Pulitzer Center Africa Editor Madeleine Ngeunga and RIN Fellow Josiane Kouagheu’s investigation into illegal logging in Cameroon was featured on GIJN’s list of 2023’s “Best Investigative Stories in French.” The editors highlighted the centrality of corruption in French-language investigations this year, noting that Ngeunga and Kouagheu’s “findings also prompted a rare public reaction from Cameroon’s government, which called for more rigorous control of the sector.”

Finally, Amazon Underworld is a trilingual investigation that spanned six countries and took 15 months to report. Featured on the LatAm Journalism Review’s list of “10 Innovative Journalism Projects That Made an Impact in Latin America in 2023,” the project exhaustively revealed the dynamics of organized crime in the Amazon, from armed guerilla groups to drug trafficking, illegal mining, and threats to Indigenous communities. Amazon Underworld’s data visualizations also received a nod on GIJN’s “Top 10 Data Journalism Projects from 2023” list.

These and many more stories defined the highlights of 2023 at the Pulitzer Center. For more, visit our year-end updates, including staff favorites and the 2023 Year in Photos compilation. 

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Text: Amazon Underworld, Crime and Corruption in the Shadows of the World's Largest Rainforest. Illustration: cash, gold nuggets, a knife, and an armed soldier over a black background.
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Journalists work to uncover crime dynamics in the Amazon.

illustration of a line of three trucks loaded with logs driving through a forested dirt road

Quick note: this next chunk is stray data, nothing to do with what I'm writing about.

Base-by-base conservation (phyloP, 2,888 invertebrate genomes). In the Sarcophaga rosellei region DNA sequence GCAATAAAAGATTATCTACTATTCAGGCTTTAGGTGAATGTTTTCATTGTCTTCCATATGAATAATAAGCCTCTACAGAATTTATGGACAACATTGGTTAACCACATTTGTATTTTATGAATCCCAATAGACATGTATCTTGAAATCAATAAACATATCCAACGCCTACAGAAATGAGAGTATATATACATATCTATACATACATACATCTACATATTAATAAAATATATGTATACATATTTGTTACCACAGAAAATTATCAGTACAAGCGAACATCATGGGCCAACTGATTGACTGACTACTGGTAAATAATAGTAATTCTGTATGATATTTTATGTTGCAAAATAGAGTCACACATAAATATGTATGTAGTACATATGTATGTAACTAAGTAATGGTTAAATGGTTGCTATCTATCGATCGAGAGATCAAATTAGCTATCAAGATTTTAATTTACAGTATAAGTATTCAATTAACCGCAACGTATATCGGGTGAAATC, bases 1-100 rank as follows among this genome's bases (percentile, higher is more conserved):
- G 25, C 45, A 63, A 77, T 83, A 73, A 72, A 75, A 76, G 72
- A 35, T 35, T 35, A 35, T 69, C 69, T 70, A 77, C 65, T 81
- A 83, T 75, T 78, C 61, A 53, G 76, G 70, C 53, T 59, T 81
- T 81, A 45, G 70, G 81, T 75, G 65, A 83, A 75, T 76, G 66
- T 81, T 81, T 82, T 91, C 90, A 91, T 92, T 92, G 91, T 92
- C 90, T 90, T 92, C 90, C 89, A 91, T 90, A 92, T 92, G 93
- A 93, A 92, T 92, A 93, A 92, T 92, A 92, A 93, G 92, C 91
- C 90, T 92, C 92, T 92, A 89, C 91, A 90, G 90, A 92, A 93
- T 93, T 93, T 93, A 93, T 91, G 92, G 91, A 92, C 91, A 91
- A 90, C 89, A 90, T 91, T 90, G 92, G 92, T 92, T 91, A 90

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Journalist Josiane Kouagheu investigates the system and corruption behind the plundering of Cameroon...

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Journalists investigate the extent of the problem, realizing that there has been frequent situations...

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As global demand for some of the most popular agricultural commodities continues to grow, the...

aerial view of a small settlement set around a dirt airstrip in the middle of thick vegetation
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This project examines crime groups working in the Amazon rainforest.

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For years, foreign diplomats have been getting away with exploiting their domestic workers.

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Questionable development projects established by extractive patronage networks in Cambodia threaten...

two men lean against a wall for a smoke break
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More than half the world's cigarettes are produced by companies either wholly or partly owned by...

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The COVID-19 pandemic left a battered healthcare industry in its wake. Waves of illness lay bare its...

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A series of oil palm trees are planted into the ground.
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The Indonesian government claims that the rate of deforestation in Indonesia has fallen by 75...

A VA hospital
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Military.com looks at several major issues tied to veterans' health care.